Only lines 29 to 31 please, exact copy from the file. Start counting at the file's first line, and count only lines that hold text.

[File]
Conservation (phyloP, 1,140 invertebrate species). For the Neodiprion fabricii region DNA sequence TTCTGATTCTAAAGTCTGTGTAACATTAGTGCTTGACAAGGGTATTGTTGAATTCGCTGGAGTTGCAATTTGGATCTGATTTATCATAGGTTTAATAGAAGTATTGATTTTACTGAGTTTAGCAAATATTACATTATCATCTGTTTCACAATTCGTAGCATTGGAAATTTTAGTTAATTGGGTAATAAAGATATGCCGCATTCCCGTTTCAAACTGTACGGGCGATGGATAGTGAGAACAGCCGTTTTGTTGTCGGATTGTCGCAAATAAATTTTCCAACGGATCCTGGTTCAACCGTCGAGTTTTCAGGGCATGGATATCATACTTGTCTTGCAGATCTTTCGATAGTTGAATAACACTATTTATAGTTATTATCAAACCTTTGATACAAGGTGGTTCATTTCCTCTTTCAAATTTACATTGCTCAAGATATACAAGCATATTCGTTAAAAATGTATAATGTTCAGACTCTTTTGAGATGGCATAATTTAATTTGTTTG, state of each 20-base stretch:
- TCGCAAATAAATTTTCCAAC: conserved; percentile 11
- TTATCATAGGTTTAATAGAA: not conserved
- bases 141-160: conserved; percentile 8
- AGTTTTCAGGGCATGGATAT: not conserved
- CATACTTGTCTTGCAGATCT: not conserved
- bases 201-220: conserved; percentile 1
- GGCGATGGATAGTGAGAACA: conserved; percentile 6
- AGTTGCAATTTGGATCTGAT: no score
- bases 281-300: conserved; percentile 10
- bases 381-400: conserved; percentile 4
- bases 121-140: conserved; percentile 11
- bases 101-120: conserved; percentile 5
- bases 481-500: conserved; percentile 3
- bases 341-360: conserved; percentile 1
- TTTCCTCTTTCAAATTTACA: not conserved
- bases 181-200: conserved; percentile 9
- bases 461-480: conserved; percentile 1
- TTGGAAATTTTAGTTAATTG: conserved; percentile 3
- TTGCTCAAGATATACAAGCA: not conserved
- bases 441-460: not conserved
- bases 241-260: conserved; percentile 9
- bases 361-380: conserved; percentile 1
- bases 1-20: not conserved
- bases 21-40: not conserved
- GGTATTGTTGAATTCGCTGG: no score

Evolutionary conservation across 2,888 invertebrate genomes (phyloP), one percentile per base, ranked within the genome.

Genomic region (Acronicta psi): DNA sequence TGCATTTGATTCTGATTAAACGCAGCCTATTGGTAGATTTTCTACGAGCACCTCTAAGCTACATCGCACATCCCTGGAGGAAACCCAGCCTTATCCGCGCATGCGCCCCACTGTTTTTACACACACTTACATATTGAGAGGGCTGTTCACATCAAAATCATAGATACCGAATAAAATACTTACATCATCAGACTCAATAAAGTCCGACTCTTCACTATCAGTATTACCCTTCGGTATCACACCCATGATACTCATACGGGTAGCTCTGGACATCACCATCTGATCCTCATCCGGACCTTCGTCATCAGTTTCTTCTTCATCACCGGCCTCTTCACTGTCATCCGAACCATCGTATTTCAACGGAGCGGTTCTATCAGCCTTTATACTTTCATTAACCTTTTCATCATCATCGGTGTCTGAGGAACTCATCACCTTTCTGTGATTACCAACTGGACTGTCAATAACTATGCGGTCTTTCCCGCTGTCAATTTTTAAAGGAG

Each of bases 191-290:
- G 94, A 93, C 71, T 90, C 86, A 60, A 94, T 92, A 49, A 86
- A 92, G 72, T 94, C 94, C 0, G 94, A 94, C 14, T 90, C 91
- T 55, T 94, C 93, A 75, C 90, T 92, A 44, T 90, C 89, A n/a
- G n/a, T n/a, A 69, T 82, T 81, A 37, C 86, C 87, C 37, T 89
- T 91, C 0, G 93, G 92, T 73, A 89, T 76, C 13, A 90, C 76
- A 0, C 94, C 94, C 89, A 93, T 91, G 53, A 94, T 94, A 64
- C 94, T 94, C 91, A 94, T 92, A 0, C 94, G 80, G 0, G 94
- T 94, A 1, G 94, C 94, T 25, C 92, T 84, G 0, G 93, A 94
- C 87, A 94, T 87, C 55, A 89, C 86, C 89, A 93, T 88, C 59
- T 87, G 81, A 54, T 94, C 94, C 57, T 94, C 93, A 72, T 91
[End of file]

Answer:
Each of bases 191-290:
- G 94, A 93, C 71, T 90, C 86, A 60, A 94, T 92, A 49, A 86
- A 92, G 72, T 94, C 94, C 0, G 94, A 94, C 14, T 90, C 91